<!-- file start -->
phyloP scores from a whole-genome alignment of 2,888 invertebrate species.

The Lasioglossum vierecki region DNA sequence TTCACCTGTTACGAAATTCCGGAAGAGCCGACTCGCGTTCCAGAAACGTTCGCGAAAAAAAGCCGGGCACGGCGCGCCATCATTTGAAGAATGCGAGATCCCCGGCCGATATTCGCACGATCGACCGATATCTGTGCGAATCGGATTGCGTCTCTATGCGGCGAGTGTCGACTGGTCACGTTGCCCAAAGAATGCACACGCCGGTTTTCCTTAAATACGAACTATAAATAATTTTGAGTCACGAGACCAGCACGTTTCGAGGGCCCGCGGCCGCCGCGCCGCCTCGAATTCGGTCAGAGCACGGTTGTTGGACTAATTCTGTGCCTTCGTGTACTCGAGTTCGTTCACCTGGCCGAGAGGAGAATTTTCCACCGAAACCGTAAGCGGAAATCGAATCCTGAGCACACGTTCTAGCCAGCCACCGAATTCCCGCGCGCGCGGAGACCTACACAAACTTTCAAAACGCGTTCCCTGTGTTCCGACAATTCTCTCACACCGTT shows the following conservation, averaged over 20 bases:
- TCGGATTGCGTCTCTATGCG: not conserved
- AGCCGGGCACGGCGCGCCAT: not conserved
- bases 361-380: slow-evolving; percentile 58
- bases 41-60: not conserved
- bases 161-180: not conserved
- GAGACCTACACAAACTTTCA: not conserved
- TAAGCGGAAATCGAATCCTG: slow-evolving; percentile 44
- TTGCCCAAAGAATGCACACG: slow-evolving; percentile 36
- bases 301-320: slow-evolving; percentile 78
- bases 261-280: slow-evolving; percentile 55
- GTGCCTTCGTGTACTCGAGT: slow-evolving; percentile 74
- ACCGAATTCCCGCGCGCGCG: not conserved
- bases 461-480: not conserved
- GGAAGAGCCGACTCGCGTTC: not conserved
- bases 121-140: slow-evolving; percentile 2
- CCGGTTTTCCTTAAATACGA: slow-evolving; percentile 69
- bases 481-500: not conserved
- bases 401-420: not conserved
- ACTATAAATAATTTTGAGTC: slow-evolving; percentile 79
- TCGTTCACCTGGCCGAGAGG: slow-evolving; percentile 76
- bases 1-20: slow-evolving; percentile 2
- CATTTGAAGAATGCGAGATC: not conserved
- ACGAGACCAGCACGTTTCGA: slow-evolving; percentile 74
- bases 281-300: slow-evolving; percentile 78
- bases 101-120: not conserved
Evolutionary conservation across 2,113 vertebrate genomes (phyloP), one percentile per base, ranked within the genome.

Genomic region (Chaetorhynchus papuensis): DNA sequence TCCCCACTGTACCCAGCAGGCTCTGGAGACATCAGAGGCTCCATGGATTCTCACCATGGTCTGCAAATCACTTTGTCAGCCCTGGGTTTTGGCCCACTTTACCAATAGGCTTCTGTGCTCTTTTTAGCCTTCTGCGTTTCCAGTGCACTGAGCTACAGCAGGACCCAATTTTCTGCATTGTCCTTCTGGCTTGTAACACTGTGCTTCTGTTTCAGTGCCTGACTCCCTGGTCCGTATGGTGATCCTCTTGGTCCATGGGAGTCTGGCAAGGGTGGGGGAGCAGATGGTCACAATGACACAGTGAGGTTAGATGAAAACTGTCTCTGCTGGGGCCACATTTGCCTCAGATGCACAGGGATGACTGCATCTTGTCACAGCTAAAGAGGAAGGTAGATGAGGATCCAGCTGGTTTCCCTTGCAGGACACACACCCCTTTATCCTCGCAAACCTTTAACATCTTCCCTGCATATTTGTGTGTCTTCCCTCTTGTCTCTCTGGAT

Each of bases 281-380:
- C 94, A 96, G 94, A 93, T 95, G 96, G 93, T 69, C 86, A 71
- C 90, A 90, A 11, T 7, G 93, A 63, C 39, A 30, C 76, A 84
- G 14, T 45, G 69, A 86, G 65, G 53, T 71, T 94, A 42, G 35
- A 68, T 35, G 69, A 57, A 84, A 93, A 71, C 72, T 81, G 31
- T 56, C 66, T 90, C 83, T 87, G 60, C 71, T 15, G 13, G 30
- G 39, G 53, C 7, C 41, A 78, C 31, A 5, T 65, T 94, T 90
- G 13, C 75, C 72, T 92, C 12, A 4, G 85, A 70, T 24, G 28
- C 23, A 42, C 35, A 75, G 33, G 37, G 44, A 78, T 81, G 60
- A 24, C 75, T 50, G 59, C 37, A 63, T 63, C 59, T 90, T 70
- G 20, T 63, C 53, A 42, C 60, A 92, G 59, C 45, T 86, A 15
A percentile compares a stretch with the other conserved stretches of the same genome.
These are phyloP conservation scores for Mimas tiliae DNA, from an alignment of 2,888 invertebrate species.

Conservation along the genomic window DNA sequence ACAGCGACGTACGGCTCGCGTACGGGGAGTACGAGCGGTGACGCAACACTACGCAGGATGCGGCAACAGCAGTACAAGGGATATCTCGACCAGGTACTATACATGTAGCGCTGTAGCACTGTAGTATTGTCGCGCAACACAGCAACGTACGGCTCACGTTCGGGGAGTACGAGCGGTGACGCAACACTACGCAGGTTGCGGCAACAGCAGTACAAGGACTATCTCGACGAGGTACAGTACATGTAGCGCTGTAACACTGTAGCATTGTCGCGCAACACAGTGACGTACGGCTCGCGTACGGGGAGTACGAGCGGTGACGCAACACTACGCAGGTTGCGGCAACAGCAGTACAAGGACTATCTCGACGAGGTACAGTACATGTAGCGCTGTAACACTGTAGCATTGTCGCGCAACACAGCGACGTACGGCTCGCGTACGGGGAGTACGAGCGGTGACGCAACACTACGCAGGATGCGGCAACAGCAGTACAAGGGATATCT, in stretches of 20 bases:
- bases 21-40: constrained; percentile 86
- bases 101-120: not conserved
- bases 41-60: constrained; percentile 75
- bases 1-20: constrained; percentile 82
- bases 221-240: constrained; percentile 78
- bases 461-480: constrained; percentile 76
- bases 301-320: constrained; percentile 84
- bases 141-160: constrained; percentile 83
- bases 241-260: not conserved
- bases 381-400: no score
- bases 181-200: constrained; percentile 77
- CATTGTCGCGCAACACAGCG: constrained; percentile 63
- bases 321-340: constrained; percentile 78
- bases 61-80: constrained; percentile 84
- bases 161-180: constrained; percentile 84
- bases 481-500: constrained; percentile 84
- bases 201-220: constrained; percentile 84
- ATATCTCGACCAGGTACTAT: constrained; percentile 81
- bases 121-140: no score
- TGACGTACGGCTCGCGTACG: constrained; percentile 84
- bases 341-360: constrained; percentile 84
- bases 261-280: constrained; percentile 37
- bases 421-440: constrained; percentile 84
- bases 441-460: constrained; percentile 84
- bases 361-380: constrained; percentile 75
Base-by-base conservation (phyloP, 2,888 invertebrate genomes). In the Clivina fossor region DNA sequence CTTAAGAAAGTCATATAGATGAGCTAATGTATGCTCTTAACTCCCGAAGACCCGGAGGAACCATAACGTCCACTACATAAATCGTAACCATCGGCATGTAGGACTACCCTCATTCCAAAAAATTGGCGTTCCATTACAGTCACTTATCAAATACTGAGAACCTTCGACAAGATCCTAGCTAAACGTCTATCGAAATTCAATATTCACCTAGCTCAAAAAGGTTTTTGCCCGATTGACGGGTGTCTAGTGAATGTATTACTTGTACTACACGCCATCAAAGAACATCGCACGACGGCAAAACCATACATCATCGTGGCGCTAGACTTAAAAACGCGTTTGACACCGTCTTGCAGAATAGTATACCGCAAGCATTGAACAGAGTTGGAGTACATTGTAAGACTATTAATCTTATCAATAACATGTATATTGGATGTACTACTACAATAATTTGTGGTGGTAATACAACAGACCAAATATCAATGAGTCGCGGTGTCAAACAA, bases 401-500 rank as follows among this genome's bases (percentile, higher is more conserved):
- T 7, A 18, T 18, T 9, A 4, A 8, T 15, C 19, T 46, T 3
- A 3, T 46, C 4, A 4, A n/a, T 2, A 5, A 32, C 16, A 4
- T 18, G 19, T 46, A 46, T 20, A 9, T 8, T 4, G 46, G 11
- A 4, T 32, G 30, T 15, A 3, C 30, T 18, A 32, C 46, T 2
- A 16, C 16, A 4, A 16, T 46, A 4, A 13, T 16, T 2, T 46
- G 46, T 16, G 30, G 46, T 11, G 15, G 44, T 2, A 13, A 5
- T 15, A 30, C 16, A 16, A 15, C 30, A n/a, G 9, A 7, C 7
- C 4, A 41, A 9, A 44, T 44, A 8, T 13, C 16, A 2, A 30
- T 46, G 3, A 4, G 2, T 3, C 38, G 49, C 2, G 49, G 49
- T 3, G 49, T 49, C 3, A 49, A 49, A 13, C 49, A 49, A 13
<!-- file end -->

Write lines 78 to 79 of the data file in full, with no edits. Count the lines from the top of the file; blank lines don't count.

- T 46, G 3, A 4, G 2, T 3, C 38, G 49, C 2, G 49, G 49
- T 3, G 49, T 49, C 3, A 49, A 49, A 13, C 49, A 49, A 13